The Case of Afgan Mukhtarli

Marking one year since the disappearance of Azerbaijani journalist Afgan Mukhtarli in Georgia, Human Rights House Tbilisi held protests calling for his release and for a proper investigation into his case.

See photos of the #FreeAfgan protest, courtesy of Human Rights House Tbilisi.

Together with member organisations Article 42 of the Constitution and Human Rights Center, the House also published a report with the facts of Mukhtarli’s disappearance, based on their work on his case. This includes analysis of the criminal investigation launched by Georgian authorities, as well as of Mukhtarli’s trial hearings in Azerbaijan and litigation before the European Court of Human Rights.

The main findings of the report refer to the ineffectiveness of the pending criminal investigation in Georgia, particularly: problems with the institutional independence of the criminal investigation; failure to gather important evidence; legal qualification and status of Mukhtarli in the criminal case; and alleged unlawful surveillance and chasing.

Afgan Mukhtarli, is an Azerbaijani journalist and activist who found shelter in Georgia as the result of persecution in Azerbaijan. He was allegedly abducted in Georgia on 29 May 2017, and forcibly taken to Azerbaijan where he was detained in custody. On 12 January 2018, Belakani District Court, Azerbaijan, sentenced Afgan Mukhtarli to a prison term of six years. He is charged with resisting the police, illegally crossing the Georgia-Azerbaijan border, and smuggling 10,000 Euro across the border.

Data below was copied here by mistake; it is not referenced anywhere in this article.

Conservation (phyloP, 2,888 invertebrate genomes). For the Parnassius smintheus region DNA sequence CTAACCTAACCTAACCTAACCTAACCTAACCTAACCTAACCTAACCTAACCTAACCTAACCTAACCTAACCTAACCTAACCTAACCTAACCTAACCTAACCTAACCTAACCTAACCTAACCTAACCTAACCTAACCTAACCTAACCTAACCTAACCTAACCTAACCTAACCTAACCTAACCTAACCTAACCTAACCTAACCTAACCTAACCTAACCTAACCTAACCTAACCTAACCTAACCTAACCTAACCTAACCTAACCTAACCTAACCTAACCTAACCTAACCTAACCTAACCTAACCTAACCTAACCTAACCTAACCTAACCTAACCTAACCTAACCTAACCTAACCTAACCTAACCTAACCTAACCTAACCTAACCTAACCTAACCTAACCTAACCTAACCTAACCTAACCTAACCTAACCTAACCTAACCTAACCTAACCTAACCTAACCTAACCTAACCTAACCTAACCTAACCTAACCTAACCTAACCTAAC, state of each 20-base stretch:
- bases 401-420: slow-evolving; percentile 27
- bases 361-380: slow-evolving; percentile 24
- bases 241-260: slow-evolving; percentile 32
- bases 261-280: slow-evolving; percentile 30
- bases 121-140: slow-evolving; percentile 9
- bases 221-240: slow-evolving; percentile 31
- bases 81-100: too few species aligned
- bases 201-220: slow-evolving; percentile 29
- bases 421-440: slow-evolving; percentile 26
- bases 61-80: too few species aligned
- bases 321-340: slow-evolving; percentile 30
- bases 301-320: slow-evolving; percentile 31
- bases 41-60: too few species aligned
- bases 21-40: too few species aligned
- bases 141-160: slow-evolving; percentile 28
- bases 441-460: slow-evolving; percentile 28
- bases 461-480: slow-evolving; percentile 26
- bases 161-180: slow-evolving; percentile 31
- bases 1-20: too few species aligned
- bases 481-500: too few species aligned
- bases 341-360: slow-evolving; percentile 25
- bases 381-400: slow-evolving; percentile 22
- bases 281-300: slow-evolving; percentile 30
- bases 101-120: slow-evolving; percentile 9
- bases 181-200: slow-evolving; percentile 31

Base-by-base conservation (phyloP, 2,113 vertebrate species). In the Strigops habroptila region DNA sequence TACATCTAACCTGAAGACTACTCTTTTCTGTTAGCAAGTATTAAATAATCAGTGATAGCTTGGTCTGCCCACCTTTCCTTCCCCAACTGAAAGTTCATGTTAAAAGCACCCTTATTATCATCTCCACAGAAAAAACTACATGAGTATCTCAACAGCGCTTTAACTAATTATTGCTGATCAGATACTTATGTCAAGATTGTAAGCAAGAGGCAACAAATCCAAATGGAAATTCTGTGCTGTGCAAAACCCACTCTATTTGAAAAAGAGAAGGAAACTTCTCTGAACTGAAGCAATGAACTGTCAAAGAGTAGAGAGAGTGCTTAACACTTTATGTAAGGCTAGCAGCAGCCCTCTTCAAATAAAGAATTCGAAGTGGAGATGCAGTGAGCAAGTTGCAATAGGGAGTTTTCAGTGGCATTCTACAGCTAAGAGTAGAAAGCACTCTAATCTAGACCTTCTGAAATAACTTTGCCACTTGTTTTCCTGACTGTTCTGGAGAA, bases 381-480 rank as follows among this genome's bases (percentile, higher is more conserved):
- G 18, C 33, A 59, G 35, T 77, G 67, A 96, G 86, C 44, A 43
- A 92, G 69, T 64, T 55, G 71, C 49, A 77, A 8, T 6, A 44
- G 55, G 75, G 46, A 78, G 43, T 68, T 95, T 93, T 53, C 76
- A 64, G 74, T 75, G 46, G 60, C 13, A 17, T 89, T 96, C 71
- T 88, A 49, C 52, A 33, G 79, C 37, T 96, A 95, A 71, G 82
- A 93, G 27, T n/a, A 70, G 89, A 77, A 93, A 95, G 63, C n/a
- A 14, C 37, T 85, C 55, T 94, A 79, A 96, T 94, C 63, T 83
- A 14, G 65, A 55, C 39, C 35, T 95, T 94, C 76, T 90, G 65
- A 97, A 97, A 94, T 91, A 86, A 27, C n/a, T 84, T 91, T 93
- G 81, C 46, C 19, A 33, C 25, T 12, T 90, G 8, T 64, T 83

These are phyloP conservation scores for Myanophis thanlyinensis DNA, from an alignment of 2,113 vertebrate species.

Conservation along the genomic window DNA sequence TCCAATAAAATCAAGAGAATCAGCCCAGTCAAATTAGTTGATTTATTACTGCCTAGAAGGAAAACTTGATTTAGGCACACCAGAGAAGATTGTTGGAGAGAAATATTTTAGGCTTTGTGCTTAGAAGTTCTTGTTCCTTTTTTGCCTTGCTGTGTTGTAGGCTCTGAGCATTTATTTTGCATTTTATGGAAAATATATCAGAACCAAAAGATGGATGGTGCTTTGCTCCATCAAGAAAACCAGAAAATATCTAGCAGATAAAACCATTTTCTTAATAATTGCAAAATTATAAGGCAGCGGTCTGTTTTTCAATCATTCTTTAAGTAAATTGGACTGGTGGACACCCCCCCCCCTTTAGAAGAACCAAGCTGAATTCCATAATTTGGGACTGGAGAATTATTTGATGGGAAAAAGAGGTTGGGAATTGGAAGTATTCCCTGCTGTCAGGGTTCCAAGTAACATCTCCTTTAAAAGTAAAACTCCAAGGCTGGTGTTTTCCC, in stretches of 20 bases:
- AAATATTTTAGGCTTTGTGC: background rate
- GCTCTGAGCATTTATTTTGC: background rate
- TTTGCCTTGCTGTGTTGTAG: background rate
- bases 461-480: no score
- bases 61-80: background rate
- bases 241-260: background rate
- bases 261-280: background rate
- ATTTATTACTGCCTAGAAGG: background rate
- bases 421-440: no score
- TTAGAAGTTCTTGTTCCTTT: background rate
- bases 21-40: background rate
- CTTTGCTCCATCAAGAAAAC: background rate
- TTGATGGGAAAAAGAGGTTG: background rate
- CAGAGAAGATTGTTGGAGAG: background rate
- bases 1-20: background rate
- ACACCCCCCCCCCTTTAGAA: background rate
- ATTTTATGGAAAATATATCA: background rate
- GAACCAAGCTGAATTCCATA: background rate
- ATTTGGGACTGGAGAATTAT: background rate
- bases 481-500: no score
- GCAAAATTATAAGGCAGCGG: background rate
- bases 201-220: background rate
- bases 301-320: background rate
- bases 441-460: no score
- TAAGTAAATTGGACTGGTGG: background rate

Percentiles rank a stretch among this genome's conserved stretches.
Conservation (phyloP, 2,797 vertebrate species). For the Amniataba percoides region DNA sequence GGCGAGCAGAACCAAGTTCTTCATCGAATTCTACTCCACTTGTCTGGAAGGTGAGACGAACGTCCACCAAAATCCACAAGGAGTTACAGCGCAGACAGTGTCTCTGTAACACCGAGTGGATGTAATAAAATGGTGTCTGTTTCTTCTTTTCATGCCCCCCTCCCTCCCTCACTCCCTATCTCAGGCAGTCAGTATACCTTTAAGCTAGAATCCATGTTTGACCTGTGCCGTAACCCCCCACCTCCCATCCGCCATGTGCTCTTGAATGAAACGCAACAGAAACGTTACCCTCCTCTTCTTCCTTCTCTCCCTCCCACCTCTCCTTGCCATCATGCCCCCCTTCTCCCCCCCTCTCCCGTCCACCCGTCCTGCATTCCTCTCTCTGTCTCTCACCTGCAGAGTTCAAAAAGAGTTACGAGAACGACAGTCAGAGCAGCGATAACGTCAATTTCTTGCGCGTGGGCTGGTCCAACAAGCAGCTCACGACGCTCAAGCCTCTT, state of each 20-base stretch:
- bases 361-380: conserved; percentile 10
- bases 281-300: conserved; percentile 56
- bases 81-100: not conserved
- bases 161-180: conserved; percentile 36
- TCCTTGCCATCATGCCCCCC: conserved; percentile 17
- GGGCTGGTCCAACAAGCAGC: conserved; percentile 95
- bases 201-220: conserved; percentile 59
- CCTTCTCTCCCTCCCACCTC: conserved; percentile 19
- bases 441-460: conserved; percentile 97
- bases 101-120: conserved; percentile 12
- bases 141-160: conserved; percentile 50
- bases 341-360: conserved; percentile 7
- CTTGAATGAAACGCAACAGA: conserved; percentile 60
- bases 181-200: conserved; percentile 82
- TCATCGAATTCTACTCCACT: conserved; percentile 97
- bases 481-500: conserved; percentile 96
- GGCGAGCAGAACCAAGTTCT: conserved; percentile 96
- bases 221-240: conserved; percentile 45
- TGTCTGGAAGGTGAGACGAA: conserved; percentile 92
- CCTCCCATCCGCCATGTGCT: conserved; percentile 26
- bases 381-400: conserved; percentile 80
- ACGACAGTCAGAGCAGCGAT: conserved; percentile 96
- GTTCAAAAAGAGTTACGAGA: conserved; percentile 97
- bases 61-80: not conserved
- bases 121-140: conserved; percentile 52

On 24 April 2018, the Sheki Appeals Court, Azerbaijan, upheld the decision of the First Instance Court and left Afgan Mukhtarli in prison. According to the defense, the charges against Afgan Mukhtarli were fabricated; besides, court trials were held with violation of fair trial principles, equality of arms, and adversarial court proceedings.

Azerbaijan’s repression spreads to Georgia

Azerbaijani journalist Afgan Mukhtarli suddenly went missing in Tbilisi, Georgia, on the night of 29 May, leaving his relatives and colleagues without news until the next day, when he was able to contact his lawyer from the State Border Service İnvestigation Unit in Azerbaijan.

This article was published as part of the Human Rights Houses monthly newsletter for May 2018.

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